Effective September 15, 2014, the Chicago Mercantile Exchange, Chicago Board of Trade, New York Mercantile Exchange and Commodity Exchange, Inc. (collectively, the CME) adopted a new Rule 575 to prohibit:
"spoofing" (i.e., submitting or cancelling bids or offers to create a misleading appearance of market depth or artificial price movements);
"quote stuffing" (i.e., submitting or cancelling bids or offers to overload the quotation system of a registered entity or delay another person's execution of transactions during the closing period); and
the disorderly execution of transactions during the closing period.
The text of the new Rule 575 reads as follows:
All orders must be entered for the purpose of executing bona fide transactions. Additionally, all non-actionable messages must be entered in good faith for legitimate purposes.
A. No [P]erson shall enter or cause to be entered an order with the intent, at the time of order entry, to cancel the order before execution or to modify the order to avoid execution;
B. No Person shall enter or cause to be entered an actionable or non-actionable message or messages with intent to mislead other market participants;
C. No Person shall enter or cause to be entered an actionable or non-actionable message or messages with intent to overload, delay, or disrupt the systems of the Exchange or other market participants; and
D. No [P]erson shall enter or cause to be entered an actionable or non-actionable message with intent to disrupt, or with reckless disregard for the adverse impact on, the orderly conduct of trading or the fair execution of transactions.
To the extent applicable, the provisions of this Rule apply to open outcry trading as well as electronic trading activity. Further, the provisions of this Rule apply to all market states, including the pre-opening period, the closing period and all trading sessions (emphasis added).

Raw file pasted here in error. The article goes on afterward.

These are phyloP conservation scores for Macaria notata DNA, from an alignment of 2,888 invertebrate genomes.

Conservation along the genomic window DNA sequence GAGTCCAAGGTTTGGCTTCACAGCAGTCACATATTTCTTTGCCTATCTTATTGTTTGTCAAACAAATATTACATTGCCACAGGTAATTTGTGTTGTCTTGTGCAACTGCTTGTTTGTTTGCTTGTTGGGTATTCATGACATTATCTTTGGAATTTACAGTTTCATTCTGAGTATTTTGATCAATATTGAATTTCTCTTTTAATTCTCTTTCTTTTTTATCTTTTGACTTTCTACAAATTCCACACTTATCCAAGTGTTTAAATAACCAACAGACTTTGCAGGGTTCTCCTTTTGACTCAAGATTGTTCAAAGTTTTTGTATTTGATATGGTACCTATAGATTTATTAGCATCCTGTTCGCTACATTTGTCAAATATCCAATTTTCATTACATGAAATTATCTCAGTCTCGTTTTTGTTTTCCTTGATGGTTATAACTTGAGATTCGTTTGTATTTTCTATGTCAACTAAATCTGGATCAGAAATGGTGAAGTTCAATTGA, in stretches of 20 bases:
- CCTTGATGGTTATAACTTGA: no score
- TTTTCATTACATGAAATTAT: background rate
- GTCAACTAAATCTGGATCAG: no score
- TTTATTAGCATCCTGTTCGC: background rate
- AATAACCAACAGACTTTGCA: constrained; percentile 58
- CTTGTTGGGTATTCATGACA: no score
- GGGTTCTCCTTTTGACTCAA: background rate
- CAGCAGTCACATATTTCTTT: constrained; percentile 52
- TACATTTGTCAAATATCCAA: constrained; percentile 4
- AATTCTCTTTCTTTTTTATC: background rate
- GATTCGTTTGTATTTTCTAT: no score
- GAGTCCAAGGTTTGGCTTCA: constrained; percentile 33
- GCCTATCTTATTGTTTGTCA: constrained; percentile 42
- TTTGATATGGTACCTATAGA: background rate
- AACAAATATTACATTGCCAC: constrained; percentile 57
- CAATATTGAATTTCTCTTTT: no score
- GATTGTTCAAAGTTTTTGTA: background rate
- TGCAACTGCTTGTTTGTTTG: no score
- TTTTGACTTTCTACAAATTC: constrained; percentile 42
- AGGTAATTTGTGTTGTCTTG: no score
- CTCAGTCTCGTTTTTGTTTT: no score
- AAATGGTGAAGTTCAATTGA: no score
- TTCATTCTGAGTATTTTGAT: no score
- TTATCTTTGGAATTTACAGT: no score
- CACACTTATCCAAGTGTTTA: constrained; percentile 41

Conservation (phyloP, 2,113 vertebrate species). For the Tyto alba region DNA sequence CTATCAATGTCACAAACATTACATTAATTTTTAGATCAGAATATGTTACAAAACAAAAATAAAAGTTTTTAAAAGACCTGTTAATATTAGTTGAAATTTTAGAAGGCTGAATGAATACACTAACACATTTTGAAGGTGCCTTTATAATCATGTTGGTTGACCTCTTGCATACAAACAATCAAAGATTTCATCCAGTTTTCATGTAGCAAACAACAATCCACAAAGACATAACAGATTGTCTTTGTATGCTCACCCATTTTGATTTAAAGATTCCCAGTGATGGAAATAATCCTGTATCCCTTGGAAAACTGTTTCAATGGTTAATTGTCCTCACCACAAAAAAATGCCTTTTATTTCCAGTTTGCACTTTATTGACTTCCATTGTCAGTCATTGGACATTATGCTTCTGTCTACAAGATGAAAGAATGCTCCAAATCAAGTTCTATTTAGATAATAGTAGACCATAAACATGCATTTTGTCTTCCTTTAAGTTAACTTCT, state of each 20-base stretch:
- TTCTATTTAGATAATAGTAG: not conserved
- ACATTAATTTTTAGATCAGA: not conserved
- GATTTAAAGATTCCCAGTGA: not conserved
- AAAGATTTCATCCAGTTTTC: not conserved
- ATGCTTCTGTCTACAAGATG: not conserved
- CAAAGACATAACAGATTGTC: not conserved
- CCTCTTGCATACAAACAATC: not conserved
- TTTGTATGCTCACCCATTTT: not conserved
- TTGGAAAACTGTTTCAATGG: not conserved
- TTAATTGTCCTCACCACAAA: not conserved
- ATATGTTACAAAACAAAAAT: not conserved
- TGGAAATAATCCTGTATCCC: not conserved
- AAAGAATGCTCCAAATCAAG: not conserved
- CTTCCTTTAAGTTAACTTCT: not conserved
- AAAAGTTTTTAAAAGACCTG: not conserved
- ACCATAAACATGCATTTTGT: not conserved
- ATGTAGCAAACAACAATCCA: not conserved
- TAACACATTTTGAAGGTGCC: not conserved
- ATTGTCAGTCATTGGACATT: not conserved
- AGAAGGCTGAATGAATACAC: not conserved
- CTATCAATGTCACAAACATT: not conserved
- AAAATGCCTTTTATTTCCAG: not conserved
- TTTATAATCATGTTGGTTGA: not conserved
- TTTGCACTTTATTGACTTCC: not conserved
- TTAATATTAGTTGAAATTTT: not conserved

The CME also prepared CME Group RA1405-5 (the Advisory Notice) to provide additional guidance in interpreting the new rule. The Advisory Notice provides a non-exhaustive list of examples considered to be disruptive and in violation of Rule 575. As to the standard of proof, under A16 of the Advisory Notice, it states:
Proof of intent is not limited to instances in which a market participant admits its state of mind. Where the conduct was such that it more likely than not was intended to produce a prohibited disruptive consequence without justification, intent may be found. Claims of ignorance, or lack of knowledge, are not acceptable defenses to intentional or reckless conduct. Recklessness has been commonly defined as conduct that “departs so far from the standards of ordinary care that it is very difficult to believe the actor was not aware of what he or she was doing. See Drexel Burnham Lambert, Inc. v. CFTC, 850 F.2d 742, 748 (D.C. Cir. 1988).
Based on the Advisory Notice, the "intent" required under parts A-C of Rule 575 (as provided above) is likely a lower standard than market participants anticipated. Further, claims of ignorance, or lack of knowledge, would not be acceptable defenses to intentional (or reckless) conduct. For the catchall under part D, a plain recklessness standard applies. Such low thresholds for the CME to show intent and/or recklessness could have a particularly sharp impact on high frequency trading and algorithmic trading firms. Such firms should carefully consider the impact on the new rule on their trading.